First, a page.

But he admits that it’s been a rather subtle argument for Washington policymakers more accustomed to lobbyists for businesses who want clearer, nearer-term issues addressed. “They sort of say, ‘What do you want?’” Coleman says. What the venture capitalists want isn’t a hand-out or carve-out, as traditionally seen on Capitol Hill, but a regulatory environment that creates a more favorable playing field for new tech investments. “Our effort was to talk to as many people on the Hill and in [the Department of Energy] and White House as we could about the way the innovation economy could work,” he says.

Of course, put the 60 or so venture and investment firm lobbyists together with the 170 alternative energy lobbyists and 160 environmental lobbyists, and they are still outnumbered 5-to-1 by the approximately 2,000 representatives of major sectors that are looking for a slow-down or hand-out — traditional manufacturers, power companies, oil and gas, transportation, and agriculture. And it likely will be weeks after the Copenhagen conference until climate legislation that begins to weigh all these interests takes shape in the Senate. Kerry said he expects movement on the bill in the late spring, after the Senate has dealt with two other massive undertakings — health care and financial regulatory reform. The total number of climate lobbyists working for all those interest groups, new and old, stands at about 2,780 — five for every member of Congress. That’s 400 percent more than when lawmakers first considered a nationwide greenhouse gas emissions reduction program six years ago. If they all want a place at the Senate’s table, there had better be plenty of chairs.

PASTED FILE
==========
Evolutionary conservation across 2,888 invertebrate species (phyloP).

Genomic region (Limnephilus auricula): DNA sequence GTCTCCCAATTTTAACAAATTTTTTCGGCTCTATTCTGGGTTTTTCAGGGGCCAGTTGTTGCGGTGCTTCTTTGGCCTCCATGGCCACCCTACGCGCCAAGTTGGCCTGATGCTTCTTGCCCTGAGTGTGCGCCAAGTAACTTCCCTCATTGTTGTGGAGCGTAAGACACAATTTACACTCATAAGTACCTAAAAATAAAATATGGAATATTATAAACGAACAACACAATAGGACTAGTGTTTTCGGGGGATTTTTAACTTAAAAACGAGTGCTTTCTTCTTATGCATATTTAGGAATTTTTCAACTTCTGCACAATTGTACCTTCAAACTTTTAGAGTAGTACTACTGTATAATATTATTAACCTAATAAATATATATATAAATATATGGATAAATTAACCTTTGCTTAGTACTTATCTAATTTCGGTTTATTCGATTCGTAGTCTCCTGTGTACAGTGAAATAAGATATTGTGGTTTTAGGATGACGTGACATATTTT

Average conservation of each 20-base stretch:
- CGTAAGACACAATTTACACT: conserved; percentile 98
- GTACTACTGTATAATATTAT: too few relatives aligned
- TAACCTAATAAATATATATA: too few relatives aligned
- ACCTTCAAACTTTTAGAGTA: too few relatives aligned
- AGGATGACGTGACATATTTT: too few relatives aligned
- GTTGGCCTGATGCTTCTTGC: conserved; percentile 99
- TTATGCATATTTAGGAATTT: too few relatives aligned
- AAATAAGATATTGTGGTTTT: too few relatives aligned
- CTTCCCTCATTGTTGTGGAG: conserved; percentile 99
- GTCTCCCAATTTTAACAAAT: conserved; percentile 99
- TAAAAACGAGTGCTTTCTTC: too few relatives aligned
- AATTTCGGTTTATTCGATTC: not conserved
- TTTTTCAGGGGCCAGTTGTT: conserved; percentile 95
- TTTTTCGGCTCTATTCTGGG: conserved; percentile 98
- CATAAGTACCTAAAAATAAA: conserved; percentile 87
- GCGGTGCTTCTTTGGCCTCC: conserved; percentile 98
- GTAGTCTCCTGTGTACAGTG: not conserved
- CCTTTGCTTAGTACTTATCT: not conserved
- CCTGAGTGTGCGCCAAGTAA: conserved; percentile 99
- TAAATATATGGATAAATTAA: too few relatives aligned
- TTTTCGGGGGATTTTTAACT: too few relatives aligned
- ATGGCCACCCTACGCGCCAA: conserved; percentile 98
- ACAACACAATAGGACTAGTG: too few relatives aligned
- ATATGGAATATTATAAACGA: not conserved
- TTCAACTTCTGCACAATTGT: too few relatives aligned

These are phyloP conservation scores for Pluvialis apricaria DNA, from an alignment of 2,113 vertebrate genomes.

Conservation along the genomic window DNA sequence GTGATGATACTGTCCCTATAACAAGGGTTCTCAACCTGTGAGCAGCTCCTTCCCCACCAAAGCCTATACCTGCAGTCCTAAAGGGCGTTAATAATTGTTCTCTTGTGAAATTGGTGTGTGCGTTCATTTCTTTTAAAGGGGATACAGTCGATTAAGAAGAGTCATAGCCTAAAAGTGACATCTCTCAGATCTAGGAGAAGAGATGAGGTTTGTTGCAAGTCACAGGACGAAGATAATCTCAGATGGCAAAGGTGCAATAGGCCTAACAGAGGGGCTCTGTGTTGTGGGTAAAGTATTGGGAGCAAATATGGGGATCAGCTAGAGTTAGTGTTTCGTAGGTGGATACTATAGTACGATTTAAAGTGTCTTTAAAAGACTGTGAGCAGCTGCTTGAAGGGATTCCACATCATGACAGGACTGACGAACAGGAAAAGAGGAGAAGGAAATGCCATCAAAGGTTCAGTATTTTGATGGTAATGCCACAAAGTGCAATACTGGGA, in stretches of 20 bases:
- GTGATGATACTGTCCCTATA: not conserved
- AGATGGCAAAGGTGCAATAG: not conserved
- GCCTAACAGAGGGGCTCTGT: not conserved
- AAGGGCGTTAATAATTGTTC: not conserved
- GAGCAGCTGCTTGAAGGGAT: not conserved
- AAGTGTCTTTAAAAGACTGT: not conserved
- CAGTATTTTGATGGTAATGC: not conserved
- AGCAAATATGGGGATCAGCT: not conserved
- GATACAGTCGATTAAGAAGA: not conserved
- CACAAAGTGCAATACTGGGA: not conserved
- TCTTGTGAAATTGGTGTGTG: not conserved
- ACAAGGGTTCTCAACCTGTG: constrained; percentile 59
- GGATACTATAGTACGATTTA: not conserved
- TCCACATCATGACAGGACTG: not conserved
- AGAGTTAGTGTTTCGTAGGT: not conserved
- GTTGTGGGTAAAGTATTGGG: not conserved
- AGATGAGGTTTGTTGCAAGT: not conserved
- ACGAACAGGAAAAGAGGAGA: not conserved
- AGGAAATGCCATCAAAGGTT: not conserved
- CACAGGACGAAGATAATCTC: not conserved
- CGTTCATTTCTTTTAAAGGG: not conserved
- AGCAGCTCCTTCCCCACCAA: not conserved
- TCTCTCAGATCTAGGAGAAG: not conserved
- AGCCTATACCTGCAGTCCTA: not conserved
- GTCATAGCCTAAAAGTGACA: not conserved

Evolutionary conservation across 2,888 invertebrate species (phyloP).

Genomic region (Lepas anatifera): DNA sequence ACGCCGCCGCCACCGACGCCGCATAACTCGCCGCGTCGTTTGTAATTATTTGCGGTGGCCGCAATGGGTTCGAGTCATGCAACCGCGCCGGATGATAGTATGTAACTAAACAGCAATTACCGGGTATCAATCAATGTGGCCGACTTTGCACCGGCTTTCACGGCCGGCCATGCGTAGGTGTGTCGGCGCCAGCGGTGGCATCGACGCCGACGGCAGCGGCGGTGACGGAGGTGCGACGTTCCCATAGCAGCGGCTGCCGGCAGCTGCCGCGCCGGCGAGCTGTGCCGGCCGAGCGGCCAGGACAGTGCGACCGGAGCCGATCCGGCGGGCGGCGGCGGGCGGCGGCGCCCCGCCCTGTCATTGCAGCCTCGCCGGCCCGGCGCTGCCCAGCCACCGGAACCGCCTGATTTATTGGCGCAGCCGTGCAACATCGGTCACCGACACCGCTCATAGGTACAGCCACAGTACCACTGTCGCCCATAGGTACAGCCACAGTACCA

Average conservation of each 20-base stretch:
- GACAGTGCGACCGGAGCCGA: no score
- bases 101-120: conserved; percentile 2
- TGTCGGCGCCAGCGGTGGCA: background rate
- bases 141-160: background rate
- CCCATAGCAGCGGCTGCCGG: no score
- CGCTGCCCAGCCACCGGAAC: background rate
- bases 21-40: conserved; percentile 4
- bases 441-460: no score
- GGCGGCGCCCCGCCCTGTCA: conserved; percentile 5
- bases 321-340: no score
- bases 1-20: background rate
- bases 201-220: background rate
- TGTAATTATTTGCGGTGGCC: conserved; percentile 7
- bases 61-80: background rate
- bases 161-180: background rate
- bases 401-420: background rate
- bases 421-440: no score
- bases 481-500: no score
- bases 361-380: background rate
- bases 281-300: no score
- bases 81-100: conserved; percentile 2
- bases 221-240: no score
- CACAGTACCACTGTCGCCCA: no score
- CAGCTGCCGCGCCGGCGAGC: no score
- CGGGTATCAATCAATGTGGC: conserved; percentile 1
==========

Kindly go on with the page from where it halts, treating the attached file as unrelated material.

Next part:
Data editor David Donald and reporting fellow Dan Ettinger contributed to this article